- Published on Wednesday, 18 August 2010 07:26
- Written by John Draper
- Hits: 1711
Why would anyone call themselves atheist when it can't be proved that there is no god. The absence of something or even someone, can never be proved with 100% certainty. So wouldn't agnostic be a better description? But consider that I can't 100% prove that my mother and father are really my mother and father - yet I go through my life assuming that they are. I "believe" that they are; I act as if they are. I also can't prove many other things around me - but it's not useful to make a complicated philosophy about these things. There's no value to me in worrying about whether other people visualize things the same as I do, or whether computers really work the way I've been told. Once things get to be highly probable, I act as if they are certain. It's highly probable that lightning will not strike me dead in the next 15 minutes. So I do not get my affairs in order just in case. Life is full of these highly probable things.
In the case of god, if you cannot prove the existence of god one way or the other, you can approach it from two directions:
- I feel that god probably does not exist but I'm a bit worried that he might - if there is one, it's best not to deny his existence - I'll take Pascal's wager (Cobourg Atheist article; Site dedicated to Pascal's Wager). This fence sitter would call him/herself an agnostic.
- I feel that god probably does not exist but I think that if he does, he would not be a personal god and would not punish me in any way for not believing. This person would call him/herself an atheist.
I know that there are other variations on these options but these are the main choices. Many agnostics would not consciously think in terms of Pascal's wager, but that is the essence of what they are deciding.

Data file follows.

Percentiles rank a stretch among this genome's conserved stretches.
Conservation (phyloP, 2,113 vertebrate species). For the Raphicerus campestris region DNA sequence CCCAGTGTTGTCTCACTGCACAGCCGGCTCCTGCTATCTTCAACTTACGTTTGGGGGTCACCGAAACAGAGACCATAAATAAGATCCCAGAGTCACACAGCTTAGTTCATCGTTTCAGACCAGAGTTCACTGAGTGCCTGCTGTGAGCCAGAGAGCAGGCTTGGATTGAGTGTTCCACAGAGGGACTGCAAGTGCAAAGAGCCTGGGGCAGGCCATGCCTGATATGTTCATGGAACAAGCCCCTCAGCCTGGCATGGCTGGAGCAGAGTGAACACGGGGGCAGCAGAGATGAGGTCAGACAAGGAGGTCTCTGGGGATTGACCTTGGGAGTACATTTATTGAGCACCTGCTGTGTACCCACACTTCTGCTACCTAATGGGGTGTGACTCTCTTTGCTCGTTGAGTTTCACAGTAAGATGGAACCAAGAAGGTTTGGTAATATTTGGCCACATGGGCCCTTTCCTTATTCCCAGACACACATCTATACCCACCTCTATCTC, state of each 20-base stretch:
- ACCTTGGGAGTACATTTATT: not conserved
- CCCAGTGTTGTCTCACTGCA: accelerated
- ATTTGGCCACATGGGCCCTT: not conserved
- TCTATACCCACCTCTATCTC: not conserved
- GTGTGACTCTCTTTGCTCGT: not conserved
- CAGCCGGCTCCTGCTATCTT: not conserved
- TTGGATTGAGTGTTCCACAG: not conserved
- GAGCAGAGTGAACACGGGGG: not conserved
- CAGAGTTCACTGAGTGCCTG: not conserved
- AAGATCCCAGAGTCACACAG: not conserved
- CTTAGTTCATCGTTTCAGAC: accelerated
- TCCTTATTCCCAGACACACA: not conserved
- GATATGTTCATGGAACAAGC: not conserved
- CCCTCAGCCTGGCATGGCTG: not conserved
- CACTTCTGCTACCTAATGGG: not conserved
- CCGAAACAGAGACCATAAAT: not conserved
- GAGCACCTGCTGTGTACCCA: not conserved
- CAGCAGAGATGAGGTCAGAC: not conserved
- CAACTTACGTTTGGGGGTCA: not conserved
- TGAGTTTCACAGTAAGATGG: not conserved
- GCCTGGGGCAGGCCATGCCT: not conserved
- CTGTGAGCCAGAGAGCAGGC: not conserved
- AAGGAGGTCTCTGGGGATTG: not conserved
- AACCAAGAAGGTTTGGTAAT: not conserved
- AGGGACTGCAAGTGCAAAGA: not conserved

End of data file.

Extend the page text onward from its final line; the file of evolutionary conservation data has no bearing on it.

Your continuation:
As Christopher Hitchens has said, the main argument to support the existence of god is the "cannot begin from nothing" argument - essentially, what caused the big bang?. While that argument has been refuted, the rebuttal requires acceptance of modern physics so is rejected by many. But even if that argument is accepted, it does nothing to prove anything about a personal god let alone any of the religions. If you accept the "cannot begin from nothing" argument but nothing more, you might call yourself an agnostic but you are still really rejecting the god described by all religions with the possible exception of Hinduism and its derivatives.
Notice that nowhere do I say, nor do most atheists say, that there is certainly no god. I just say that a god is highly improbable, so much so that it would be a bad thing to live my life believing that there is. I think it is even more improbable (somewhere around one chance in a billion billion or 1 in 10^18) that any god is a personal god. The chance that any existing religion is true is even less likely.
Agnostics are really saying that they don't believe in any of the gods of established religions but are keeping their options open. They are taking Pascal's wager; they are not taking a position. But they are rejecting all religions or at least saying none appear to be right. They are not willing to reject the idea of god because it is highly improbable - but they don't reconcile why they sit on the fence on this and not on other improbable things (like being struck by lightning in the next few minutes). Maybe they don't think god is highly improbable; perhaps he's a 1 in 10 chance?
By the way, if the whole subject of probability seems obscure and impossible to understand, I suggest the highly readable book by Leonard Mlodinow, The Drunkard's Walk: How Randomness Rules Our Lives.